Lips That Touch Liquor
The ‘Temperance’ movement may be as old as the country itself, but it was the evolution of the Industrial Age that gave groups such as the ‘Anti-Saloon League’ and the ‘Women’s Christian League’ real passions to demand change in the laws regarding liquor and it’s ‘availability’ in the U.S. Liberated American men and their affairs with strong drink had for decades failed wives and mothers and destroyed lives and families. The ‘Ladies of Temperance’ knew something dramatic must be done, and done now. Their ideal was resolute: total absolution from alcohol and the end of liquor sold nationwide forever. Prohibition. The strength of the organization grew as did their numbers, and they achieved what some considered impossible, adding an amendment to the very U.S. Constitution that outlawed the sale and distribution of all alcohol in America.
The Volstead Act
Ratified in October of 1919, the 18th Amendment to the United States Constitution, The Volstead Act, went in full effect on January 16th, 1920. Prohibition had come to America. And although police and Prohibition agents (‘Probies’) smashed and spilled millions of pints, quarts and gallons of liquor, the words and warnings of Tony Cermak and the ‘Wets’ rang cartoonishly true. Taverns were immediately replaced by ‘speakeasies’, liquor distributors were quickly replaced by ‘bootleggers’ and the revenues of the market that once went to business owners (as well as cities and states) now become the propriety of a seraglio of gangsters that ran roughshod through America. The ‘Roaring Twenties’ had started, as had the massive payroll of bribes going to cops, aldermen, and top legislators for ‘protection’ against the nation’s new law.
With the Volstead Act, came the ‘Age of Whopee’. With Mayor ‘Big Bill’ Thompson on the mound, Chicago became an electric and dangerous playground for hoods and henchmen from all corners of the country. Al Capone (who had arrived from New York just years earlier), became the town’s biggest bootlegger and speakeasy lord. The cocksure Capone said to reporters: “I’m just a simple guy supplying a commodity to thirsty Chicagoans.” With the machinery of law enforcement purchased through the Mayor’s office, the underworld activities of gambling, prostitution, burglary, strong-arming and racketeering came clearly into the light of day. In addition, the country was changing dramatically in its very culture. Women obtained not only the right to vote, but greatly increased freedom to co-mingle in the elements of American nightlife. Previously not allowed in city taverns, they now unflinchingly populated Prohibition speakeasies. The ‘Wide Open Town’ of Chicago began a New Age for America that would not, and could not, be turned back on.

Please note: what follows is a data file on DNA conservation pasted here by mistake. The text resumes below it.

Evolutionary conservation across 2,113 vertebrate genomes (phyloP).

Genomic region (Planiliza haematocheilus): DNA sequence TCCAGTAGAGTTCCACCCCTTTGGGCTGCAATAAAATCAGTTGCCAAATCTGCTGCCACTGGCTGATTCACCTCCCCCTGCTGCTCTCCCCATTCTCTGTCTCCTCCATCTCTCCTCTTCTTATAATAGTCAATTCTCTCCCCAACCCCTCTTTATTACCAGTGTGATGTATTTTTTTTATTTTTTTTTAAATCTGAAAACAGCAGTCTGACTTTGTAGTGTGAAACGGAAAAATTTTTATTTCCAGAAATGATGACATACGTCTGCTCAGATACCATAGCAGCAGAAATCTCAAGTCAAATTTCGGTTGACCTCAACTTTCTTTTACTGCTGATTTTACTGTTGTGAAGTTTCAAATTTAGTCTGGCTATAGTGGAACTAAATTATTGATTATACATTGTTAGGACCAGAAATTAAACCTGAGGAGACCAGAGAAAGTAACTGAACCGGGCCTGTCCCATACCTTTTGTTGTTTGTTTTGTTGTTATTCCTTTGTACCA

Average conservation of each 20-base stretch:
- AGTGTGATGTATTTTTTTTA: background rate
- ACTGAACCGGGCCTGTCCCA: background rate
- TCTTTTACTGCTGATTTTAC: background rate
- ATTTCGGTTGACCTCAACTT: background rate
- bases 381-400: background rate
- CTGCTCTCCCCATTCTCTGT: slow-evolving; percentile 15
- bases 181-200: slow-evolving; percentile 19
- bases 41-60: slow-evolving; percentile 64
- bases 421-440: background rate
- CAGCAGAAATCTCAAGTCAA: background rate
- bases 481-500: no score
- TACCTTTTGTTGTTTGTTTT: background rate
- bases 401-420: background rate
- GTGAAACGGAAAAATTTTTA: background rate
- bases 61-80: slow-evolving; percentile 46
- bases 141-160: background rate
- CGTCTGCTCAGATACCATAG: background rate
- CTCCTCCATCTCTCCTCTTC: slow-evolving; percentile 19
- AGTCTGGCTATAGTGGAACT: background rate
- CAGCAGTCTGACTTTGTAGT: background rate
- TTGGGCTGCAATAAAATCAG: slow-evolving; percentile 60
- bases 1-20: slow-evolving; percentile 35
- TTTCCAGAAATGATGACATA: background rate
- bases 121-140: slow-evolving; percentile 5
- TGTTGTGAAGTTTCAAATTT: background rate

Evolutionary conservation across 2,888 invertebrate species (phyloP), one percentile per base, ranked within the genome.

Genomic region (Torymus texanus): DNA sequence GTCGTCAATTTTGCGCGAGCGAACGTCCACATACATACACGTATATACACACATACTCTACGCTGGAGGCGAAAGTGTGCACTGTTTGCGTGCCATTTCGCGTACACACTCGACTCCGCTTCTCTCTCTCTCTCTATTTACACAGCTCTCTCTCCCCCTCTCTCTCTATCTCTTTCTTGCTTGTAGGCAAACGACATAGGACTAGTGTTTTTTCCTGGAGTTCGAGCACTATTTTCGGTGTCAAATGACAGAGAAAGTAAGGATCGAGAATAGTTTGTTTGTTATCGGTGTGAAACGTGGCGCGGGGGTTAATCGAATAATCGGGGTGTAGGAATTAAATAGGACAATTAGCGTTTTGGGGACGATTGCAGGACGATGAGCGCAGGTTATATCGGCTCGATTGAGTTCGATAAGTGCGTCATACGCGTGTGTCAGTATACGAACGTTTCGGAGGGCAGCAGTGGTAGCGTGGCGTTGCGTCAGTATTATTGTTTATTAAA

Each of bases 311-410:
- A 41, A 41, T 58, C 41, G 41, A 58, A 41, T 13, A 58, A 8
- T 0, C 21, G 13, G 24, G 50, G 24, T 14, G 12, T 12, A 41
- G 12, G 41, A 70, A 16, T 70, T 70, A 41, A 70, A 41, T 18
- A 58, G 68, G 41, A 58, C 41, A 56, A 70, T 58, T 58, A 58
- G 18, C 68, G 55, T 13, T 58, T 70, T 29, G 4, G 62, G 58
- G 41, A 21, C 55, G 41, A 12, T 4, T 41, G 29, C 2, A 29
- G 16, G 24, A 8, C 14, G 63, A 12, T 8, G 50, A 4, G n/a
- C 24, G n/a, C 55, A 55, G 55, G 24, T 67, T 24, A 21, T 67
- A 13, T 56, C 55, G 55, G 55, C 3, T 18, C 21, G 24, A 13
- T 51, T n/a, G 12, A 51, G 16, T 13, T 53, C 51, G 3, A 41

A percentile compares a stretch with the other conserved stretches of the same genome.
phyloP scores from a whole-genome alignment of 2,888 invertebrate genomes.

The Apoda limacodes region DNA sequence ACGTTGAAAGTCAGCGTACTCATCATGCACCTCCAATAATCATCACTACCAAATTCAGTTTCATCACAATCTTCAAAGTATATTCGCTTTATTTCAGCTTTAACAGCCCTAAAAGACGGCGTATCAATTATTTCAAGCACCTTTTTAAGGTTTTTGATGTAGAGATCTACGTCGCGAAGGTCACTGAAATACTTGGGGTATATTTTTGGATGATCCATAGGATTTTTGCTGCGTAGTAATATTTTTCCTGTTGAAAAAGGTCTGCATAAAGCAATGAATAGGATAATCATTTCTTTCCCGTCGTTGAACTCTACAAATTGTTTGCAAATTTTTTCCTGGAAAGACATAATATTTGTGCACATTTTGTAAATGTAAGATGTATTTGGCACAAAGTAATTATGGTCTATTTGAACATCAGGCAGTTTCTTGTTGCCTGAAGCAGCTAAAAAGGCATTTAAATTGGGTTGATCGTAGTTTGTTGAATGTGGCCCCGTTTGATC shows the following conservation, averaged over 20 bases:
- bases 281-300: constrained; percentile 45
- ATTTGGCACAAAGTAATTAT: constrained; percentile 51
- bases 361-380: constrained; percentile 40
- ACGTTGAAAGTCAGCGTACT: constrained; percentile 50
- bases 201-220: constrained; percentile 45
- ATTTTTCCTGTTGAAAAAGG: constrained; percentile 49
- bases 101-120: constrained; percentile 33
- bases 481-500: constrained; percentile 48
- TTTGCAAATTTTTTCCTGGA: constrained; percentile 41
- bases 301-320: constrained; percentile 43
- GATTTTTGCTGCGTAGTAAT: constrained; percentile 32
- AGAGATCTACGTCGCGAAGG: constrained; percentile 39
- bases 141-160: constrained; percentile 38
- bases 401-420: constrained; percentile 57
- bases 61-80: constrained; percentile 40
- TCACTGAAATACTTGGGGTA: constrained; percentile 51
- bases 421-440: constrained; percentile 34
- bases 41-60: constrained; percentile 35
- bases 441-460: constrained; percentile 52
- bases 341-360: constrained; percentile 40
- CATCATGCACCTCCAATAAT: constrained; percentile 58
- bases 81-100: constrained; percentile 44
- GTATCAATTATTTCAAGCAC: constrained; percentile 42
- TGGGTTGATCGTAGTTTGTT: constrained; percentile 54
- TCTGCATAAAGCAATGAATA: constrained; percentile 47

Here Comes Tony Cermak!
As the spoils system of Prohibition descended on Chicago and the city council had it’s services looted by years of Thompsonism, Alderman and lead council member Tony Cermak trolled and domineered his political stock and sphere of influence. As biographer Alex Gottfried wrote of him; “He appeared to consider the entire realm of municipal problems his personal concern.” Thus amidst the frivolous recreation of fellow council members, Cermak drove himself into the details of city leadership and commanded a respect that rose out of fear of his power and aptitude. Wielding his status as a head councilman and President of the United Societies, Cermak demanded that those elected to ‘public service’ actually serve the public, an attitude that made him few friends in Prohibition Chicago.